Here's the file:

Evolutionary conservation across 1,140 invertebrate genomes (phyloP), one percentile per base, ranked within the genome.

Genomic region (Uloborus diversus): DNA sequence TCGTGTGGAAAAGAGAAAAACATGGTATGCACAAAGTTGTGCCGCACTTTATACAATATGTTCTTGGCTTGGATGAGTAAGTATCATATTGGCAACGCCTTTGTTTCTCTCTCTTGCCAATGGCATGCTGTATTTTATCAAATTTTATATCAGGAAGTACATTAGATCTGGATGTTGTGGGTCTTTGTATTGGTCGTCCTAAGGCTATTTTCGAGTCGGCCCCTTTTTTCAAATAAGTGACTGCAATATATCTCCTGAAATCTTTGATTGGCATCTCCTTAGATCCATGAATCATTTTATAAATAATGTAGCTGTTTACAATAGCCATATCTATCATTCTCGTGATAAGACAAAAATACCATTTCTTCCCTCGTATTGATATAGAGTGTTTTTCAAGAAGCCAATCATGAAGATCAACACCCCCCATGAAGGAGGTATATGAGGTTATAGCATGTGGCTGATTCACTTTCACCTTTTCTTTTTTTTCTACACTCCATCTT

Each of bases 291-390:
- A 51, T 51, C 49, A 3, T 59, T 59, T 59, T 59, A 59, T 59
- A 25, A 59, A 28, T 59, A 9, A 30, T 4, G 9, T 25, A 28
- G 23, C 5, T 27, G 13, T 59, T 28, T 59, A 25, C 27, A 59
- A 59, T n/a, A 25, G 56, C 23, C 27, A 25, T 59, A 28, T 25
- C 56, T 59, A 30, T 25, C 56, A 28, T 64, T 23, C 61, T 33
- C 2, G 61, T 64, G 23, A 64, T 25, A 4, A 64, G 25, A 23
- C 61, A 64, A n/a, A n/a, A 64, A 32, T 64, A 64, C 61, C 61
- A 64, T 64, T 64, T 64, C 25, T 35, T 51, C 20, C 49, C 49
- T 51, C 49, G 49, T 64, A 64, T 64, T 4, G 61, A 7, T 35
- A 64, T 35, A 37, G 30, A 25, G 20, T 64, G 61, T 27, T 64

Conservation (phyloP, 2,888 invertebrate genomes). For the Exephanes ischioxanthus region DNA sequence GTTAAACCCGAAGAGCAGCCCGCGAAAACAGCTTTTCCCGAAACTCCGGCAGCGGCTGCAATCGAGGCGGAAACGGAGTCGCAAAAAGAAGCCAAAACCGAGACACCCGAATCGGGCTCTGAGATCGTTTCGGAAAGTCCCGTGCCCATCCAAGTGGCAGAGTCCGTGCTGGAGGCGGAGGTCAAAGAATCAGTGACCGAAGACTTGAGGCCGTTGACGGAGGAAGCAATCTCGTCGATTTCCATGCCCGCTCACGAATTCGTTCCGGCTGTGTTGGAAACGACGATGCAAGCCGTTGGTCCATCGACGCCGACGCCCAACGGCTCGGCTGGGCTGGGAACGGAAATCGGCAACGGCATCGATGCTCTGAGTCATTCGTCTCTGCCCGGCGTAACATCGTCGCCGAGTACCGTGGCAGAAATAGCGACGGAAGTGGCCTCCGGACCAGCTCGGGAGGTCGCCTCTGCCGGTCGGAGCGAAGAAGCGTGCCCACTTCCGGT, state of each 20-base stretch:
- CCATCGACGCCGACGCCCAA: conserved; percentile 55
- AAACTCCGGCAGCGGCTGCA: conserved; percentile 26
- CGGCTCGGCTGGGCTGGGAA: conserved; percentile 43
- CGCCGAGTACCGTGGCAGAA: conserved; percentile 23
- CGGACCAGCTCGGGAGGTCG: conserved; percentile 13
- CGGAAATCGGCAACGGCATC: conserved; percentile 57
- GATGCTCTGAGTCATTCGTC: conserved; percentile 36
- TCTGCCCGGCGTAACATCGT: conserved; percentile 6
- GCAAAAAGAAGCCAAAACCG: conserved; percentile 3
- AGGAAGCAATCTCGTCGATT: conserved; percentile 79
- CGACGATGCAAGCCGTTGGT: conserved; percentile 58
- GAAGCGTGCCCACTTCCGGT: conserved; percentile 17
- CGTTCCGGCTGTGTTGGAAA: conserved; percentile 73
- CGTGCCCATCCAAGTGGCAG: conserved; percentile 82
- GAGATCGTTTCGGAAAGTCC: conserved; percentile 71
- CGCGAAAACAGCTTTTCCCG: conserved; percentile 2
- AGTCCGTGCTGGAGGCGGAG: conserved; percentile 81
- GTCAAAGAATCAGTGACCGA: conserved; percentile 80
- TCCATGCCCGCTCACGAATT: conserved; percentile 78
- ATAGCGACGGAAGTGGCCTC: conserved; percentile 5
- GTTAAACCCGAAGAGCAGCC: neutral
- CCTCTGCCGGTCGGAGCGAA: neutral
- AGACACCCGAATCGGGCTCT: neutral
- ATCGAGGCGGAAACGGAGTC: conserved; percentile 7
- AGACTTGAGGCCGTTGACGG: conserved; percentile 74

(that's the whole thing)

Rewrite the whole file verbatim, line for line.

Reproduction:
Evolutionary conservation across 1,140 invertebrate genomes (phyloP), one percentile per base, ranked within the genome.

Genomic region (Uloborus diversus): DNA sequence TCGTGTGGAAAAGAGAAAAACATGGTATGCACAAAGTTGTGCCGCACTTTATACAATATGTTCTTGGCTTGGATGAGTAAGTATCATATTGGCAACGCCTTTGTTTCTCTCTCTTGCCAATGGCATGCTGTATTTTATCAAATTTTATATCAGGAAGTACATTAGATCTGGATGTTGTGGGTCTTTGTATTGGTCGTCCTAAGGCTATTTTCGAGTCGGCCCCTTTTTTCAAATAAGTGACTGCAATATATCTCCTGAAATCTTTGATTGGCATCTCCTTAGATCCATGAATCATTTTATAAATAATGTAGCTGTTTACAATAGCCATATCTATCATTCTCGTGATAAGACAAAAATACCATTTCTTCCCTCGTATTGATATAGAGTGTTTTTCAAGAAGCCAATCATGAAGATCAACACCCCCCATGAAGGAGGTATATGAGGTTATAGCATGTGGCTGATTCACTTTCACCTTTTCTTTTTTTTCTACACTCCATCTT

Each of bases 291-390:
- A 51, T 51, C 49, A 3, T 59, T 59, T 59, T 59, A 59, T 59
- A 25, A 59, A 28, T 59, A 9, A 30, T 4, G 9, T 25, A 28
- G 23, C 5, T 27, G 13, T 59, T 28, T 59, A 25, C 27, A 59
- A 59, T n/a, A 25, G 56, C 23, C 27, A 25, T 59, A 28, T 25
- C 56, T 59, A 30, T 25, C 56, A 28, T 64, T 23, C 61, T 33
- C 2, G 61, T 64, G 23, A 64, T 25, A 4, A 64, G 25, A 23
- C 61, A 64, A n/a, A n/a, A 64, A 32, T 64, A 64, C 61, C 61
- A 64, T 64, T 64, T 64, C 25, T 35, T 51, C 20, C 49, C 49
- T 51, C 49, G 49, T 64, A 64, T 64, T 4, G 61, A 7, T 35
- A 64, T 35, A 37, G 30, A 25, G 20, T 64, G 61, T 27, T 64

Conservation (phyloP, 2,888 invertebrate genomes). For the Exephanes ischioxanthus region DNA sequence GTTAAACCCGAAGAGCAGCCCGCGAAAACAGCTTTTCCCGAAACTCCGGCAGCGGCTGCAATCGAGGCGGAAACGGAGTCGCAAAAAGAAGCCAAAACCGAGACACCCGAATCGGGCTCTGAGATCGTTTCGGAAAGTCCCGTGCCCATCCAAGTGGCAGAGTCCGTGCTGGAGGCGGAGGTCAAAGAATCAGTGACCGAAGACTTGAGGCCGTTGACGGAGGAAGCAATCTCGTCGATTTCCATGCCCGCTCACGAATTCGTTCCGGCTGTGTTGGAAACGACGATGCAAGCCGTTGGTCCATCGACGCCGACGCCCAACGGCTCGGCTGGGCTGGGAACGGAAATCGGCAACGGCATCGATGCTCTGAGTCATTCGTCTCTGCCCGGCGTAACATCGTCGCCGAGTACCGTGGCAGAAATAGCGACGGAAGTGGCCTCCGGACCAGCTCGGGAGGTCGCCTCTGCCGGTCGGAGCGAAGAAGCGTGCCCACTTCCGGT, state of each 20-base stretch:
- CCATCGACGCCGACGCCCAA: conserved; percentile 55
- AAACTCCGGCAGCGGCTGCA: conserved; percentile 26
- CGGCTCGGCTGGGCTGGGAA: conserved; percentile 43
- CGCCGAGTACCGTGGCAGAA: conserved; percentile 23
- CGGACCAGCTCGGGAGGTCG: conserved; percentile 13
- CGGAAATCGGCAACGGCATC: conserved; percentile 57
- GATGCTCTGAGTCATTCGTC: conserved; percentile 36
- TCTGCCCGGCGTAACATCGT: conserved; percentile 6
- GCAAAAAGAAGCCAAAACCG: conserved; percentile 3
- AGGAAGCAATCTCGTCGATT: conserved; percentile 79
- CGACGATGCAAGCCGTTGGT: conserved; percentile 58
- GAAGCGTGCCCACTTCCGGT: conserved; percentile 17
- CGTTCCGGCTGTGTTGGAAA: conserved; percentile 73
- CGTGCCCATCCAAGTGGCAG: conserved; percentile 82
- GAGATCGTTTCGGAAAGTCC: conserved; percentile 71
- CGCGAAAACAGCTTTTCCCG: conserved; percentile 2
- AGTCCGTGCTGGAGGCGGAG: conserved; percentile 81
- GTCAAAGAATCAGTGACCGA: conserved; percentile 80
- TCCATGCCCGCTCACGAATT: conserved; percentile 78
- ATAGCGACGGAAGTGGCCTC: conserved; percentile 5
- GTTAAACCCGAAGAGCAGCC: neutral
- CCTCTGCCGGTCGGAGCGAA: neutral
- AGACACCCGAATCGGGCTCT: neutral
- ATCGAGGCGGAAACGGAGTC: conserved; percentile 7
- AGACTTGAGGCCGTTGACGG: conserved; percentile 74